Avocado Among the Most Super of Superfoods
28 Nov 2015
It is common knowledge that proper nutrition is crucial to overall wellness and the foundation of a healthy lifestyle. Unfortunately, our stores and restaurants seem to be stocking processed and nutritionally deficient foods at an ever increasing rate. It’s easy to make poor dietary choices and chalk it up as a necessity of convenience or finance. When overwhelmed by the minefield of available junk food, it can be helpful to remember that there are still a number of nutritionally prolific foods still available in virtually every produce section in America. Many of which require little to no preparation in order to enjoy. One such superfood is the avocado.
Some people actually minimize their consumption of avocado based on it’s high fat content. However, doctors and nutritionists are increasingly vocalizing the importance of certain fats to the pursuit of complete and adequate nutrition. Approximately three quarters of the calories in an avocado come from omega 3 fatty acids, which are precisely the kind of fats with which we should be seeking to fuel our bodies.
Antioxidants are indispensable in the body’s’ battle against aging, disease and environmental contaminants. Avocados happen to be loaded with beta-carotene and lycopene, antioxidants which help to protect us on a cellular level.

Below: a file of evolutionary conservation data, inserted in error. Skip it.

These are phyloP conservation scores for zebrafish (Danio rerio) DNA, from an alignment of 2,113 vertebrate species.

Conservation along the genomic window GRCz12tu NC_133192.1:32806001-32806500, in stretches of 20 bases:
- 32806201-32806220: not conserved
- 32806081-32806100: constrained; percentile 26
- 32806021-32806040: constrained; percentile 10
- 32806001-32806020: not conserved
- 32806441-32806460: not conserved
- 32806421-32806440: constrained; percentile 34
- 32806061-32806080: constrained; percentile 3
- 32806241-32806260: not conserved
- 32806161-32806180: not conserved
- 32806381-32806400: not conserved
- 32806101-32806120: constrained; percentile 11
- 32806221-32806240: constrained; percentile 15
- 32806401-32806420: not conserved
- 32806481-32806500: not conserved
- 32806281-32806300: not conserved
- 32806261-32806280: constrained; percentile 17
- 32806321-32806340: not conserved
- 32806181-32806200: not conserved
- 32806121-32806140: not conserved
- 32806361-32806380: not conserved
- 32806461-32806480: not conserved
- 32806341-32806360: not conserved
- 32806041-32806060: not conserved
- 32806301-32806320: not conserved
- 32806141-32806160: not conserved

They are more dense in protein than most other fruits and vegetables, making them an important staple for people on an all vegetarian diet seeking balanced nutrition. Interestingly, avocados also contain more potassium per gram than bananas, and potassium is just one of the laundry list of essential vitamins and minerals contained within this unique fruit.
Peruse the ingredients of many natural dietary supplements, and you’ll frequently find avocado or avocado derivatives on the list. This is for good reason; it’s an excellent source of magnesium, which, astoundingly is a mineral that is essential to over 300 known biochemical reactions in the human body. Avocados are also high in fiber, Vitamin E, riboflavin, Vitamin K, folate, and Vitamin B6.
Regular consumption of avocados is believed to combat the onset of metabolic syndrome, which is often a precursor to heart disease. An added benefit to the heart is that avocado helps to lower bad cholesterol.
While it’s not the best for greasing a pan, avocado can be used in myriad recipes as a substitute for butter and other fattier or more processed ingredients. Consider the occasional experiment with using avocado as a replacement for cream cheese, mayonnaise, sour cream, sauces or dressings.